The most common thing we hear from our customers is that they want a home that is open, where people can be “together” even if they are in another room. This has moved the building/design industry into an era of less walls, entry ways opening up into living rooms, that are connected to an open kitchen and dining room, etc.
Just because there are no walls, does not mean that there should not be the feeling that there are different rooms. Some of the strategies that we are currently using are:
• Change of floor surface. Carpet in the living room, tile in the entry and kitchen, and hardwood in the dining room. This gives the feeling that there are different spaces, without having a physical barrier making that distinction.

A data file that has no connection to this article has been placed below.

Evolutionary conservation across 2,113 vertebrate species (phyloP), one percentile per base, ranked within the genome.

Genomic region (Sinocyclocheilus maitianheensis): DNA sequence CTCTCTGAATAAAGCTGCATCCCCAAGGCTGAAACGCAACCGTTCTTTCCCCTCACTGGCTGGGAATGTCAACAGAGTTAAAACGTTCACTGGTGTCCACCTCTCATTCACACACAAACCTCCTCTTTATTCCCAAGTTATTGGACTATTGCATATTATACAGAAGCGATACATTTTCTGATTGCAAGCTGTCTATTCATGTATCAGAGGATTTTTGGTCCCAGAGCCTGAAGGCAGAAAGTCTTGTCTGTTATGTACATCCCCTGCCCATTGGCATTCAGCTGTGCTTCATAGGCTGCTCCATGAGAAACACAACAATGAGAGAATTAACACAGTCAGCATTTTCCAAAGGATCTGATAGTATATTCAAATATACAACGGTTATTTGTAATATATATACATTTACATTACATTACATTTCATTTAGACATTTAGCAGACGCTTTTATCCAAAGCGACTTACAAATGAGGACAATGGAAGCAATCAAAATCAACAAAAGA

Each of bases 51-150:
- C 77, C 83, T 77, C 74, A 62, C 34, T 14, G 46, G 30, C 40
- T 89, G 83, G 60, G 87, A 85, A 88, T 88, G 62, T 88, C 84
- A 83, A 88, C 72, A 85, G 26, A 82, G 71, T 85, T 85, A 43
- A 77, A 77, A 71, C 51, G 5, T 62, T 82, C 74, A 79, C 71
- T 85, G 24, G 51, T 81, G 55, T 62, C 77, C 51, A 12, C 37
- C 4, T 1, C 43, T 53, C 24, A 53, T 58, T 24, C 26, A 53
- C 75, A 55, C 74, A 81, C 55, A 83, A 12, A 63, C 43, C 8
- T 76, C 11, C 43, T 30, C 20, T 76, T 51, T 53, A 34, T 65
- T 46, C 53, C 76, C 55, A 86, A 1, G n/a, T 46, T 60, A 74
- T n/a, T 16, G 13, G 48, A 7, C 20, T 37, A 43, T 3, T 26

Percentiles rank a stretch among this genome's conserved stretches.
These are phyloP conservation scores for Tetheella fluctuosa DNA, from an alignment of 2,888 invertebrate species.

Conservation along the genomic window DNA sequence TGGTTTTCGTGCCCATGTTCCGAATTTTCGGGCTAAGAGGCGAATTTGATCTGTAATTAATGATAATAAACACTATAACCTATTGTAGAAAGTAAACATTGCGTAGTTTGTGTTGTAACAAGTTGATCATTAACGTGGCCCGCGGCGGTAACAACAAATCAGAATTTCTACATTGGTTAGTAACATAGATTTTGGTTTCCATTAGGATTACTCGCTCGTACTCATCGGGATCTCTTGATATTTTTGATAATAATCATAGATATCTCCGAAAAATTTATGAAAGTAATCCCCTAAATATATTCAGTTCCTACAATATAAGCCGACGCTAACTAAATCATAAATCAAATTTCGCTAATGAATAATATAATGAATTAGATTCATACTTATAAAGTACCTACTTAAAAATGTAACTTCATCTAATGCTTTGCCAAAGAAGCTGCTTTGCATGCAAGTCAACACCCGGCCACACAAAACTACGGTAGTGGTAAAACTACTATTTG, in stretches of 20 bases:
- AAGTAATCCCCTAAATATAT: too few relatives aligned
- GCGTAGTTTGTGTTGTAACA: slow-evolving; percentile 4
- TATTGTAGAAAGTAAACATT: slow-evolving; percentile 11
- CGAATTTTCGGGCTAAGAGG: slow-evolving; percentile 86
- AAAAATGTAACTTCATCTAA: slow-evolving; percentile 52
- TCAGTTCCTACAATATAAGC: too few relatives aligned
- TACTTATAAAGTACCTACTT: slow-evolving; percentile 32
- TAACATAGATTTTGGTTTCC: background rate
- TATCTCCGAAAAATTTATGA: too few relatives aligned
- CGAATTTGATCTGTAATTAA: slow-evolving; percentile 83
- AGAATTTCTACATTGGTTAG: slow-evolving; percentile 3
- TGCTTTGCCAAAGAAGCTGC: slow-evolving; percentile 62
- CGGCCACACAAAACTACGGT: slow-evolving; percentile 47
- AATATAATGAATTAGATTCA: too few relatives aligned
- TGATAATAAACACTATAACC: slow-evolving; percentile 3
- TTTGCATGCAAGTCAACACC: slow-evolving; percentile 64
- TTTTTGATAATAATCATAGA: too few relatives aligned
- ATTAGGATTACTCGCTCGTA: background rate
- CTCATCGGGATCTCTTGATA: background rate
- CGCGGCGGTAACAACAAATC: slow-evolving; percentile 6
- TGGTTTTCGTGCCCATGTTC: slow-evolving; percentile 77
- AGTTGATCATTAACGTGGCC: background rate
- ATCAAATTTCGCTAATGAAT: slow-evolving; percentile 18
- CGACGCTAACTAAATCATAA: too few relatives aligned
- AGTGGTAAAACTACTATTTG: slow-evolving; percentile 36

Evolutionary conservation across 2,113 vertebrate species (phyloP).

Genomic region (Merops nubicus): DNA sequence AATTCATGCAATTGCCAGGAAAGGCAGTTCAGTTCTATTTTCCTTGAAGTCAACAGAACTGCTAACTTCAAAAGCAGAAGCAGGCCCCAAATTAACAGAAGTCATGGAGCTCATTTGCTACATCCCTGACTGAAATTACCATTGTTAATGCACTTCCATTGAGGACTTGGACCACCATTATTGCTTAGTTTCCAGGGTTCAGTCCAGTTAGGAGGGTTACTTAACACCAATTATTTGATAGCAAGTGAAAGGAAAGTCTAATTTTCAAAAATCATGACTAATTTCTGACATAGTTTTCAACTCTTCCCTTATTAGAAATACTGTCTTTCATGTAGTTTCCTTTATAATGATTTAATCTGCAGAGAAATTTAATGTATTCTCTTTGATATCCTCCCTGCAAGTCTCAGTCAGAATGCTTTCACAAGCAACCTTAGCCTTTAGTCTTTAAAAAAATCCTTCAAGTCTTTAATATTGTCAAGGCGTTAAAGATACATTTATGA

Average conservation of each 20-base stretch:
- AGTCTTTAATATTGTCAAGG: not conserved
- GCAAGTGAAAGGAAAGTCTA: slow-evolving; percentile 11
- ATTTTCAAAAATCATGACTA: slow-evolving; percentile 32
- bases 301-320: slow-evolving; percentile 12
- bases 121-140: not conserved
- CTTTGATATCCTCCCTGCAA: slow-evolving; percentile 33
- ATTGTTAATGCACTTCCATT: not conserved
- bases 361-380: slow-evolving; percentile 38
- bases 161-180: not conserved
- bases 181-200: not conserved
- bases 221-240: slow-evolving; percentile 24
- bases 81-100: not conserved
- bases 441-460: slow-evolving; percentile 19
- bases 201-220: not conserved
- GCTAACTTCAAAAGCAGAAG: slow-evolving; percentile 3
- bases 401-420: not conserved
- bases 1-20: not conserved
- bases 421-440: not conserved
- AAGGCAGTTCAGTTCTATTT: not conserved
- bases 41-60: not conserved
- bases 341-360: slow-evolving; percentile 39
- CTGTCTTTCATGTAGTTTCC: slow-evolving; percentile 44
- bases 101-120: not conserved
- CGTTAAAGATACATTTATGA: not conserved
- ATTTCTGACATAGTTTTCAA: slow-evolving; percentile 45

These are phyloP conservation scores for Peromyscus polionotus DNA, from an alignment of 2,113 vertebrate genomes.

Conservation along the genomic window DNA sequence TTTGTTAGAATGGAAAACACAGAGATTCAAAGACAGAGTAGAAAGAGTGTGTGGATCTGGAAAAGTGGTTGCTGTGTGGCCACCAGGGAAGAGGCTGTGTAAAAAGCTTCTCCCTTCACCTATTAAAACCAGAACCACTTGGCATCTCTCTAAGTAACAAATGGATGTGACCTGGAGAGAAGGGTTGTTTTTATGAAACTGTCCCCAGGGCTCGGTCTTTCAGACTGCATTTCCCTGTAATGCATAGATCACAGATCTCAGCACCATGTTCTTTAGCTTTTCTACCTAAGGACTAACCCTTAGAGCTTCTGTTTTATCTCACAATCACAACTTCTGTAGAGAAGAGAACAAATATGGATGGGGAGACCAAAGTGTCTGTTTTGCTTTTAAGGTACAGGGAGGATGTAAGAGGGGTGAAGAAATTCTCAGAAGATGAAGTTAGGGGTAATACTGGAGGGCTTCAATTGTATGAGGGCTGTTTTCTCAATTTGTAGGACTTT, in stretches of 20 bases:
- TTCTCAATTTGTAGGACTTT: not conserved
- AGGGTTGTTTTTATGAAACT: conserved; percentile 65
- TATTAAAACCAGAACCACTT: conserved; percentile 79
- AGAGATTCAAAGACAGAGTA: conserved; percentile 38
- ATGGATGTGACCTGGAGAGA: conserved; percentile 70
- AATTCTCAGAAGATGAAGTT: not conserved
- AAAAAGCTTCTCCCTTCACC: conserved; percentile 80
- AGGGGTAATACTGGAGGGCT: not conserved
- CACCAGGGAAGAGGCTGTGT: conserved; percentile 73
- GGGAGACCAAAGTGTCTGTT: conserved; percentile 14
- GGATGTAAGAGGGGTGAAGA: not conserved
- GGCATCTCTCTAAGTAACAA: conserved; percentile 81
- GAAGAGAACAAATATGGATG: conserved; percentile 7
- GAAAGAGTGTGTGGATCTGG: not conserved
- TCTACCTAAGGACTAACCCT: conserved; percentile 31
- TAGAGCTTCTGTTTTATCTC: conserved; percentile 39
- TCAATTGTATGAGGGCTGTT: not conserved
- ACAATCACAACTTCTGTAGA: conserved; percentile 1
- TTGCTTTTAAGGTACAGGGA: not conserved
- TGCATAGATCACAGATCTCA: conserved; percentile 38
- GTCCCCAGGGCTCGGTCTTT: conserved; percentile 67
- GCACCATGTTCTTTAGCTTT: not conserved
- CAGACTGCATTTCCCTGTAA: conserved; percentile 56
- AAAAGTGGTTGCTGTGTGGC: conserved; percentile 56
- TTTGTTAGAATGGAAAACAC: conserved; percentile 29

• Different heights or patterns on the ceilings. Bumping up the ceiling in the dining by 3-6 inches, creates a defined space, and makes the room feel larger. Adding contrasting lighting from the kitchen, will enhance this definition.
• Painting rooms different shades or adding accent walls. To keep the cohesiveness of the open concept, paint colors should be similar. Having bright, contrasting walls can actually make your space seem smaller.
• Placement of windows in each room. These rooms were also defined by the placement of a casual eating area, giving people a place to sit, socialize, and still be a part of the action in the kitchen.
How have you defined the different spaces in your Open Concept Home? We would love to hear your ideas, leave them in the comments section.